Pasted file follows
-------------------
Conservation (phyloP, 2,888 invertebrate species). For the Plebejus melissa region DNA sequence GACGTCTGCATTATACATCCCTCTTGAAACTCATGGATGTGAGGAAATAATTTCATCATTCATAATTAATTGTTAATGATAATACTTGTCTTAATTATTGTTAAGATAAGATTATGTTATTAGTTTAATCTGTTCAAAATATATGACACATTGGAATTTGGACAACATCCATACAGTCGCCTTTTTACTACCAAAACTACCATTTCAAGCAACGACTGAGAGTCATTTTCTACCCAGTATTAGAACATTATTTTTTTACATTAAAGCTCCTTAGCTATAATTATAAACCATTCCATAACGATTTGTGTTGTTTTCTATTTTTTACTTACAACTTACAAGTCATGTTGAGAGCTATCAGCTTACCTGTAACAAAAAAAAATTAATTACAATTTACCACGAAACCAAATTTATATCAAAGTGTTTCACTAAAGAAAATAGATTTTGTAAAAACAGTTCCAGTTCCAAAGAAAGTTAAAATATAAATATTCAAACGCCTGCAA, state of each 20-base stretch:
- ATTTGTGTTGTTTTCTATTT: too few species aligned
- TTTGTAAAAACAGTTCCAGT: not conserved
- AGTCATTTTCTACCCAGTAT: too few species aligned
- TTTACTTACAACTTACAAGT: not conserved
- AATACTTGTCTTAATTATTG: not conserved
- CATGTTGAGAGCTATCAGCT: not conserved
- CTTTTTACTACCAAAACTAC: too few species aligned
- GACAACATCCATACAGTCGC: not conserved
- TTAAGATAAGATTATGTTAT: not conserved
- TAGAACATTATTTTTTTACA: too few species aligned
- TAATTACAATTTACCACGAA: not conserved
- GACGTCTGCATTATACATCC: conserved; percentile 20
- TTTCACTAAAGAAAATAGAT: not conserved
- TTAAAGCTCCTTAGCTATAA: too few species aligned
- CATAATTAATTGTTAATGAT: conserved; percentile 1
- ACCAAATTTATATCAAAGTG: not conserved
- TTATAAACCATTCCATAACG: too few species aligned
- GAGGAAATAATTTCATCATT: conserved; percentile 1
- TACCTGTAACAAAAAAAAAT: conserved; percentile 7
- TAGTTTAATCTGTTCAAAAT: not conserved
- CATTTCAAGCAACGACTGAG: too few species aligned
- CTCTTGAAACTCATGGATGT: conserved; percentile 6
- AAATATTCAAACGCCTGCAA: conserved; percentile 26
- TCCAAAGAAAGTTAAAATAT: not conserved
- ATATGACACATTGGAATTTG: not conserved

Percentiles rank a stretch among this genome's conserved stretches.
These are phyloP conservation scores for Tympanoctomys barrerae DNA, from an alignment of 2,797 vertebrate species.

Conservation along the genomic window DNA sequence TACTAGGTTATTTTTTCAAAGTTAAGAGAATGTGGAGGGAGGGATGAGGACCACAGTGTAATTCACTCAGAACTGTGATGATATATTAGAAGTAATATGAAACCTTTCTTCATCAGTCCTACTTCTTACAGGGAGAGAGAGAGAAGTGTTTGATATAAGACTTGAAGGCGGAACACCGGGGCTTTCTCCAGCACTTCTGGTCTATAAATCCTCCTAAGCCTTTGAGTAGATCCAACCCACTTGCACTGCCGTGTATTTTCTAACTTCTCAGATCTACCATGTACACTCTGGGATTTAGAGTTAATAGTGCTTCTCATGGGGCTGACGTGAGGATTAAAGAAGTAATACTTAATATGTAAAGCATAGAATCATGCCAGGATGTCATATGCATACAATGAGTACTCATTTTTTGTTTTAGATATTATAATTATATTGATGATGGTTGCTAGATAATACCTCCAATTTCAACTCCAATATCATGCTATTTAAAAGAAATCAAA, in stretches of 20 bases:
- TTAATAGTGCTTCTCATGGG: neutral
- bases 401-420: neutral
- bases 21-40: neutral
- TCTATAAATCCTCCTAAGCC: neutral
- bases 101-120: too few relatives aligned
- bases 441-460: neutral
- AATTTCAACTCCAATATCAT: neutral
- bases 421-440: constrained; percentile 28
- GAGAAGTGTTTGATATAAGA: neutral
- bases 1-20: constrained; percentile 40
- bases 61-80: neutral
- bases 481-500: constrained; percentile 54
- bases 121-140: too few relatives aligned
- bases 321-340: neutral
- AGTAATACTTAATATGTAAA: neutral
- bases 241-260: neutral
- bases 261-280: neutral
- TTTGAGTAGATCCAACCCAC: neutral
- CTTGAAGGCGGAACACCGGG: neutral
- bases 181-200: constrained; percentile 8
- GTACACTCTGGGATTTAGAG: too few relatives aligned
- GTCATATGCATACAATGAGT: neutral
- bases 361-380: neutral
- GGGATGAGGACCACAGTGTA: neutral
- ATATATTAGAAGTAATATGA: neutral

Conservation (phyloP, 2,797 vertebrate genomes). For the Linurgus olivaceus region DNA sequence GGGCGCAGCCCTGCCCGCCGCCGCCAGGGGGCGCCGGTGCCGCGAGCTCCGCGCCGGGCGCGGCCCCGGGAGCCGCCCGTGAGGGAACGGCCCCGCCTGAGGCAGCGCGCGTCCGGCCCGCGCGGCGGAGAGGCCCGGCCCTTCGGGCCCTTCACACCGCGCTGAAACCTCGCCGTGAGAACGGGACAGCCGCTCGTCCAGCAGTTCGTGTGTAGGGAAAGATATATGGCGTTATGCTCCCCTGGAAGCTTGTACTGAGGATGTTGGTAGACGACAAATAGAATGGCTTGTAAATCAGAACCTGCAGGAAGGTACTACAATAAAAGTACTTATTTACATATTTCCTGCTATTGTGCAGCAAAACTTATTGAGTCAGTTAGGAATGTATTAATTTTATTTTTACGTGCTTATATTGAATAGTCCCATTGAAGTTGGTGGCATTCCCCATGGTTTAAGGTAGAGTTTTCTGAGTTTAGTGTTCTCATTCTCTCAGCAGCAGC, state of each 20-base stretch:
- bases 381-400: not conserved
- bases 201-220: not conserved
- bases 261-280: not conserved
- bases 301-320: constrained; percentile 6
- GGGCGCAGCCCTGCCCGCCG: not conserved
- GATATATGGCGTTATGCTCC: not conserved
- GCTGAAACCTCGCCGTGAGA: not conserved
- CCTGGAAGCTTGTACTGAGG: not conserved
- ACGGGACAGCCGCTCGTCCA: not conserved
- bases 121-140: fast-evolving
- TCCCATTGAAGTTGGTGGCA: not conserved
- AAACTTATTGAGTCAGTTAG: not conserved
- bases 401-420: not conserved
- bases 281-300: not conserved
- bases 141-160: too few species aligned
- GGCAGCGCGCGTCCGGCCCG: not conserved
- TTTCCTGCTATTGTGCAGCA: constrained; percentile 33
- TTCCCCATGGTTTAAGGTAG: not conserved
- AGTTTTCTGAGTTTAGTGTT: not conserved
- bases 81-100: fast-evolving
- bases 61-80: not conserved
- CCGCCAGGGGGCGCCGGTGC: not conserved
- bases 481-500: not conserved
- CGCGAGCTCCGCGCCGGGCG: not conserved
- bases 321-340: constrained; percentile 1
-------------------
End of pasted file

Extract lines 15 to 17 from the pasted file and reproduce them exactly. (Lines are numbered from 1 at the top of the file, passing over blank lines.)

- TTAAAGCTCCTTAGCTATAA: too few species aligned
- CATAATTAATTGTTAATGAT: conserved; percentile 1
- ACCAAATTTATATCAAAGTG: not conserved